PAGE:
I don't mean to make this sound as if it were a total waste of time. I really liked the female characters in this. Out of the three, not one of them was ever a damsel in distress, and all three were distinct and different in their motivations. To top it all off, the female villain was actually pretty badass, and the final fight scene between her and another character was properly thrilling. I also loved the fact that the movie was shot in Japan, and not somewhere in L.A. that looks vaguely like Japan. There is one hilarious sequence that takes place in a love hotel, and it never got squicky or stupid, just stayed uniformly funny the whole time. The final scene that sets up the next X-Men movie was a little tacked on, but it wasn't too over the top and worked fairly well with the rest of the story. Yebisu was also particularly impressed with the opening sequence, and I liked how deftly one character's personality and background were set up in a matter of brief scenes. Maybe watch this movie with some beers and cheap sushi, celebrating its good and bad points simultaneously.
retsuko: (yay doctor!)
In Comics:

Hawkeye: My Life as a Weapon & Hawkeye: Little Hits: I liked both of these slim trades. The artwork is nicely stylized and punchy, and it seems authentic to its many subjects. Hawkeye as a character becomes more and more well-rounded, although I will confess that some of the other characters (especially the multiple ladies vying for his attention) tended to blur together. But the stakes are high and righteous, and the villains appropriately scary/ruthless/cruel to make the stories have real teeth. My favorite installment of the both volumes shows up at the end of #2, where the story is told entirely from Hawkeye's dog's point of view. This might sound like a cutesy gimmick, but it defies all expectations and leaves almost all the other previous stories gasping in its innovative and touching dust.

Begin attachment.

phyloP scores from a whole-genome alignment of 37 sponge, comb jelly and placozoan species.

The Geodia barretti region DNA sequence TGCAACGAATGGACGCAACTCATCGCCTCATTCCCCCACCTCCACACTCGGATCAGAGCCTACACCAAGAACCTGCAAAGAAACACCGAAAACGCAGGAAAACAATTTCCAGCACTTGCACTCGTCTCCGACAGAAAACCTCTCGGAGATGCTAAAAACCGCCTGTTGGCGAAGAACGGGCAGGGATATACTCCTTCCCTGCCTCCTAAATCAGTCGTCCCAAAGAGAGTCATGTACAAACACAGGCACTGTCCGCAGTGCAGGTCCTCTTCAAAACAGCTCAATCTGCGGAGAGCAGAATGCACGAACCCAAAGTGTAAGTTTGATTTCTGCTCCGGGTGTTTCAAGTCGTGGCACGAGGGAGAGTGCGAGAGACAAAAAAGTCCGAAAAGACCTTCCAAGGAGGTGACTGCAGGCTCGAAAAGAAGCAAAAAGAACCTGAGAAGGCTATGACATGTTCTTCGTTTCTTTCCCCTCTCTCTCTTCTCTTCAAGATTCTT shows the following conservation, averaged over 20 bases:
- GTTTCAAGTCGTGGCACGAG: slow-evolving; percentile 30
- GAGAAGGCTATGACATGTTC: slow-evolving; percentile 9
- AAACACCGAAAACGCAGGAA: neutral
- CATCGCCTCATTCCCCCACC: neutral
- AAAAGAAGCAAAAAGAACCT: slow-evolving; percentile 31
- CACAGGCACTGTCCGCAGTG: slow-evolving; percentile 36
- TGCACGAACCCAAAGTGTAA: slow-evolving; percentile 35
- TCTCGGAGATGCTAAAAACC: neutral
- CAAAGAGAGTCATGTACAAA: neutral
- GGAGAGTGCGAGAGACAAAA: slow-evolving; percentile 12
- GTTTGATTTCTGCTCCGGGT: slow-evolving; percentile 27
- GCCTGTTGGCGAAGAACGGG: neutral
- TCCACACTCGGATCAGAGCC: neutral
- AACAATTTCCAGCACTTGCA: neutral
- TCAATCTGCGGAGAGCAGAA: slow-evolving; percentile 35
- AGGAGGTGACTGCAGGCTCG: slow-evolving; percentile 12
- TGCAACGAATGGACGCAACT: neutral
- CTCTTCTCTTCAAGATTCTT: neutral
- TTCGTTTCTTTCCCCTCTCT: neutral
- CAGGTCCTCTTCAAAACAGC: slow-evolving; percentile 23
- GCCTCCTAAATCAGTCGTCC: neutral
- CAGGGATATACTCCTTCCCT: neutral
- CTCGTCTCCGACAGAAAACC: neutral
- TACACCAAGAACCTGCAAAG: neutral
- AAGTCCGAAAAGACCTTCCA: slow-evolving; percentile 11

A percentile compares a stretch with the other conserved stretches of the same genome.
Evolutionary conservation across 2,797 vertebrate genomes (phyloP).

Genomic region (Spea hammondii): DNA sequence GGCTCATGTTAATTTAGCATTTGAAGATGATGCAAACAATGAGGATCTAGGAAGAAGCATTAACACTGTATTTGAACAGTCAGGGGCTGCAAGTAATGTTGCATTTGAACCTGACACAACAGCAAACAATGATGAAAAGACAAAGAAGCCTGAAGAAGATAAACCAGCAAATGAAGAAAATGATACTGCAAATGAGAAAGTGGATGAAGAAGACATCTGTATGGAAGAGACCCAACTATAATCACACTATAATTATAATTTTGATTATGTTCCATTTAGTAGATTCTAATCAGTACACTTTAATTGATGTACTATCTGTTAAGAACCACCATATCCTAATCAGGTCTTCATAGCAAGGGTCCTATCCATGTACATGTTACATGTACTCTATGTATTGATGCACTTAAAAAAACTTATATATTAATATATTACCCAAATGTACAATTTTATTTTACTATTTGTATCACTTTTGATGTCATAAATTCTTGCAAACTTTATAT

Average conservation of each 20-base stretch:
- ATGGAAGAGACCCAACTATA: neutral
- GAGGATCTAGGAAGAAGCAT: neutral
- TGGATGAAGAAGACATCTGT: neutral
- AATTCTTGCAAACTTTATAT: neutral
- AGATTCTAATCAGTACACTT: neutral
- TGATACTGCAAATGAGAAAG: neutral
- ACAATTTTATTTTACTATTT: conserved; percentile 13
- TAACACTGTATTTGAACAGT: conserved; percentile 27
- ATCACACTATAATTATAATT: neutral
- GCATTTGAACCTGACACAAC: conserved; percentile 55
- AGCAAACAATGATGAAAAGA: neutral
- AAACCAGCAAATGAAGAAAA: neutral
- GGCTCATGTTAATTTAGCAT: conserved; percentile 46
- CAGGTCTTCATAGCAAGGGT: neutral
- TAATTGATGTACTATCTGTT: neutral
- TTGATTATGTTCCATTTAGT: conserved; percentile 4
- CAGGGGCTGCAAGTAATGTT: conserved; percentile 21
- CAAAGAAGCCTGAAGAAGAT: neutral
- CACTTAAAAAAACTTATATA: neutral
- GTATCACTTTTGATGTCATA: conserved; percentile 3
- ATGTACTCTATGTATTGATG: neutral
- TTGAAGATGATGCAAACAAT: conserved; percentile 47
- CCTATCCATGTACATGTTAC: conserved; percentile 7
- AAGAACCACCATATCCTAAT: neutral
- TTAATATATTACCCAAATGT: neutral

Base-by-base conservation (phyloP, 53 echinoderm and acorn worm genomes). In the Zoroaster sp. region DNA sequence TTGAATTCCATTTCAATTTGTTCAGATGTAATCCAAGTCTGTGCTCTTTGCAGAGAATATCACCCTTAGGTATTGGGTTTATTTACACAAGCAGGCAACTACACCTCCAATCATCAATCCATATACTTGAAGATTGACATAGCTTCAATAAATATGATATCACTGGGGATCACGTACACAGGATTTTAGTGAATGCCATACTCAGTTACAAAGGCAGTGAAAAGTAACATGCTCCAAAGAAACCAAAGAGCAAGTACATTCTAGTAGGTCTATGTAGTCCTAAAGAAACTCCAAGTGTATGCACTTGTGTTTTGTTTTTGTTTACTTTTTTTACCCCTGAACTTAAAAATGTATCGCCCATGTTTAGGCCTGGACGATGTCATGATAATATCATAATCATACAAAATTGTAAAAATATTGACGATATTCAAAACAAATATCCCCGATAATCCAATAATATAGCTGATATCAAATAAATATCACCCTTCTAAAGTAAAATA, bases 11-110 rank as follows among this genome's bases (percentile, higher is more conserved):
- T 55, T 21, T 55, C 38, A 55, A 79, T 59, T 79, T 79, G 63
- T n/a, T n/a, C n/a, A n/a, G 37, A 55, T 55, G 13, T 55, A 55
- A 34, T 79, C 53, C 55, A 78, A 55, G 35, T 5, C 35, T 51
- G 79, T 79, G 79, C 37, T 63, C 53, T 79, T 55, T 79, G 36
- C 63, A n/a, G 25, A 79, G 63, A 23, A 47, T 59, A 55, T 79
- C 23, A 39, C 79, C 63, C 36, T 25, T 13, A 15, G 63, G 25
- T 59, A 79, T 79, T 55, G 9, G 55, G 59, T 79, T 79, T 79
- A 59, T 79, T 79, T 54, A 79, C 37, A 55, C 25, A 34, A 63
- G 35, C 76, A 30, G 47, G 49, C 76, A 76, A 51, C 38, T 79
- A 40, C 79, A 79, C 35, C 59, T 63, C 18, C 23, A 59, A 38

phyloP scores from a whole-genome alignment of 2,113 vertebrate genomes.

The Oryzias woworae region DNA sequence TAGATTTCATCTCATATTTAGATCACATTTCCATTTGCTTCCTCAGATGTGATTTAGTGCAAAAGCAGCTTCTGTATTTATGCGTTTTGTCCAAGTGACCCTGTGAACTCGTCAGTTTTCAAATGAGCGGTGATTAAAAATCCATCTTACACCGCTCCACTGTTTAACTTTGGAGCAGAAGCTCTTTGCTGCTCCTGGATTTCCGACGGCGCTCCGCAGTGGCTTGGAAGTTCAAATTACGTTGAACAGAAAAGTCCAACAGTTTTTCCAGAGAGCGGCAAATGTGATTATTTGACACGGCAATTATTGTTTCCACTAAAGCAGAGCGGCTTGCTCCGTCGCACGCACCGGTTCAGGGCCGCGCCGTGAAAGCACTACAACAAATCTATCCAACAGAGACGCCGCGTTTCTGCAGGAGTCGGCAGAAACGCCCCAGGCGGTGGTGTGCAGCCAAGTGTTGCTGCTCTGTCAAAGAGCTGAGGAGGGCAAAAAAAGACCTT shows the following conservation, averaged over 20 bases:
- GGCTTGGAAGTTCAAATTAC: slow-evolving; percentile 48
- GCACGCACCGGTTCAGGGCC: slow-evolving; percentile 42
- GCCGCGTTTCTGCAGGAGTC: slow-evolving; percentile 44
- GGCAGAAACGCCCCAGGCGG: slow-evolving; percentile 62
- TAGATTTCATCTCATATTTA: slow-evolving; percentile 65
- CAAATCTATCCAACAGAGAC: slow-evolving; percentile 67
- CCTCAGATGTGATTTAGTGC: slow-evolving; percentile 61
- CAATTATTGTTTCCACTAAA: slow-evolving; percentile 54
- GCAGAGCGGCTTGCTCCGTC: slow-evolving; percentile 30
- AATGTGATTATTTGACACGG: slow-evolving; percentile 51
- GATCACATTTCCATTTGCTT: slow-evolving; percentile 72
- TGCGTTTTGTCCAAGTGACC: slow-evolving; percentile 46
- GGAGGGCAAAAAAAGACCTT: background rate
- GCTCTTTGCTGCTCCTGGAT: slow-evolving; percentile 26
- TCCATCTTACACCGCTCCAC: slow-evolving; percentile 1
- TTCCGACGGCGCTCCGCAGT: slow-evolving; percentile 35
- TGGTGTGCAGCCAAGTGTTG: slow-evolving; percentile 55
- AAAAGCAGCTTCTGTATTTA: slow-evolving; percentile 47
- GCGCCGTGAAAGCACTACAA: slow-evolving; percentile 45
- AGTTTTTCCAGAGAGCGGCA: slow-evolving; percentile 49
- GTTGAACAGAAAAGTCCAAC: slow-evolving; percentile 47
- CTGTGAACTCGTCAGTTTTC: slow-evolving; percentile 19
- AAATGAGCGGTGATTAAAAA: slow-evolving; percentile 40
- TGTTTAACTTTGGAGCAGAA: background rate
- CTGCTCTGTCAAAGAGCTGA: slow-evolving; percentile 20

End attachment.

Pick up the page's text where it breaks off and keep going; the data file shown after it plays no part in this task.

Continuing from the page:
At the Movies:

The Monuments Men: OK. So, the internet joke is that when you bring up the Nazi's to win an argument, you automatically lose (or so says Godwin's law.) In the case of this movie... well, I can think of no better way to say this: The Monuments Men Godwins itself. I blame this bizarre phenomenon on the fact that the script relied heavily on telling and not showing, the story often undercut its own suspense, and the characters, although sometimes engaging, were mostly a collection of cyphers and stereotypes. More, with spoilers... )

tl;dr version: It's not the worst movie ever, but I think you'd be better off saving your admission costs and buying the book instead.

The LEGO Movie: Everything is awesome! Ha ha, no, not exactly, but as kids' movies go, this was funny and clever, and you could really do a lot worse. Generic Lego Construction Guy Emmett lives his life according to every instruction manual possible, but, through a bizarre series of coincidences, comes to realize this way of living is shallow and meaningless, and it's up to him to be the hero of his own narrative. I liked this story for its overall message that sometimes the best thing you can do with toys is play with them, and that there's no right or wrong way to do this, as long as you're being creative and true to yourself. There's also a certain shade of "Generation Me" to this movie that grated, and I will say that I was disappointed that the female characters didn't have more to do. (Wonder Woman, in particular, was chumped out several times. I suppose that Superman got equal treatment in this respect as he was annoyed by Green Lantern, but it didn't seem comparable.) But I like any movie with a slightly anarchist take on childhood, and the Aristophanes shout-out sealed the deal. It's a lot of fun, and the opening sequence reminds me of the best Japanese music videos that I watched on Space Shower TV years ago, super kawaii and genki, and hard to resist.
retsuko: antique books (books)
At the Movies:

American Hustle: Some movies are linked in my head with the experience I had in the theater when I saw them; for AH, it's going to be forever associated with being unable to get seats far enough back and feeling sick during the disco sequence. Also, everyone's faces were magnified, like, seemingly a million times larger than normal because of the close seats, and after a while, that gets really, really weird. Anyway, it's a good movie, and even though I didn't like feeling nauseated, I really enjoyed it as a portrait of some profoundly shades-of-grey, no-moral-absolutes people. Whenever I watch a heist movie/story, I'm waiting for the denouement, and AH's does not disappoint. It was just a little hard to root for people who were so completely deluding themselves (even though the narration of the story acknowledges that very fact.)